|      |      |
      |      @------>    POST "valjean" (Block1: 1, last block)
      |      |      |
      |      X<-----+    2.04 Valjean Promoted


                         Figure 2: Attack example

   With Request-Tag in place, the client would have assigned a different
   Request-Tag to the "promote" line, and the server would have either
   reacted to the "valjean" POST by incarcerating valjean (if it could
   keep both operation states at the same time), or responded 5.03 to
   the "promote" request until a timeout, or responded 4.08 to the
   injected "valjean" request.





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   The client would only have been free to use the same Request-Tag on
   the "promote" POST as on the "incarcerate" POST if, in the meantime,
   it had exchanged enough messages that the latest message of the first
   use ("valjean") is dropped from the server's window, and thus the
   sever would not accept its replay.

3.2.2.  "Free the hitman" (blockwise case SN or SS)

   In this example, mismatched Block1 packages against a resource that
   passes judgement are mixed up to create a response matched to the
   wrong operation.

   Again, a first operation is aborted by the proxy ("Homeless stole
   apples.  What shall we do with him?" - "Set him free."), and a part
   of that operation is later used in a different operation to prime the
   server for responding leniently to another operation that would
   originally have been "Hitman killed someone.  What shall we do with
   him?" - "Hang him.".

Client   Foe   Server
   |      |      |
   +----->@      |    POST "Homeless stole apples. Wh"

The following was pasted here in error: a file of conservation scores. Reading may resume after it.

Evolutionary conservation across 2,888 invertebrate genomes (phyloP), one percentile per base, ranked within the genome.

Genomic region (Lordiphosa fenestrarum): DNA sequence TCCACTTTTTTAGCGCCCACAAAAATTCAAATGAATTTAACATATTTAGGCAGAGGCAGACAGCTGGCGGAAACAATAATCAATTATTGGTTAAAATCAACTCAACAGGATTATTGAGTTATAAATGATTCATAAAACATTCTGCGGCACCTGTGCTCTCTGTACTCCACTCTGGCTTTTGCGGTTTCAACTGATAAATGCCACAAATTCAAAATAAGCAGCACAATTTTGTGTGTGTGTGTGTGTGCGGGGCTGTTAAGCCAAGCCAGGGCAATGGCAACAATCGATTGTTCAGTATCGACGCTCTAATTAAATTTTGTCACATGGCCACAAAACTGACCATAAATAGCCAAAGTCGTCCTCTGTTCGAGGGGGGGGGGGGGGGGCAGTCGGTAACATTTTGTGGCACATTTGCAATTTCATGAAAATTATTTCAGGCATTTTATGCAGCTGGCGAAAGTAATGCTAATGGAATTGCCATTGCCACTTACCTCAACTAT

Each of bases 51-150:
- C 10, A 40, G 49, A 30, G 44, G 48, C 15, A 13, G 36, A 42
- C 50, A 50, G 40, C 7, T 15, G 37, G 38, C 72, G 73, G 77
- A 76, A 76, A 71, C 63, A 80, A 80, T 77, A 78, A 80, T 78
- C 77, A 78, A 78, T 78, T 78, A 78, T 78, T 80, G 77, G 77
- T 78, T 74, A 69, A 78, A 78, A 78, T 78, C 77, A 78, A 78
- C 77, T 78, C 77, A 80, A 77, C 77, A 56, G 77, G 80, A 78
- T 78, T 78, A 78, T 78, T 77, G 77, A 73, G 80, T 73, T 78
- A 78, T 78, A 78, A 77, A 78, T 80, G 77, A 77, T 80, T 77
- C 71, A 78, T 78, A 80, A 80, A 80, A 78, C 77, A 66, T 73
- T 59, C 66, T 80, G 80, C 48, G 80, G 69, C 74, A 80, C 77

|      |      |        (Block1: 0, more to come)

(Client: We'll try that one later again; for now, we have something more
urgent:)

   |      |      |
   +------------->    POST "Hitman killed someone. Wh"
   |      |      |        (Block1: 0, more to come)
   |      |      |
   |      @<-----+    2.31 Continue (Block1: 0 received, send more)
   |      |      |
   |      @------>    POST "Homeless stole apples. Wh"
   |      |      |        (Block1: 0, more to come)
   |      |      |
   |      X<-----+    2.31 Continue (Block1: 0 received, send more)
   |      |      |
   <------@      |    2.31 Continue (Block1: 0 received, send more)
   |      |      |
   +------------->    POST "at shall we do with him?"
   |      |      |        (Block1: 1, last block)
   |      |      |
   <-------------+    2.05 "Set him free."
                          (Block1: 1 received, and this is the result)

                         Figure 3: Attack example




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   The example works equivalently with longer responses, placing it in
   the _SS_ category instead of the _SN_.

   [More examples would help, especially for the other blockwise cases.
   Is it relevant to distinguish non-piggybacked responses?]

4.  Rationale

   This part is informative and serves to illustrate why this option is
   necessary, and how it is different from similar concepts.

   Why not...

   o  forbid out-of-order sequence numbers in blockwise?

      This could be a viable path.  To see whether this works, the
      Section 3.1 chapter would hopefully help.  (It should not rule out
      legitimate cases of random acces, after all).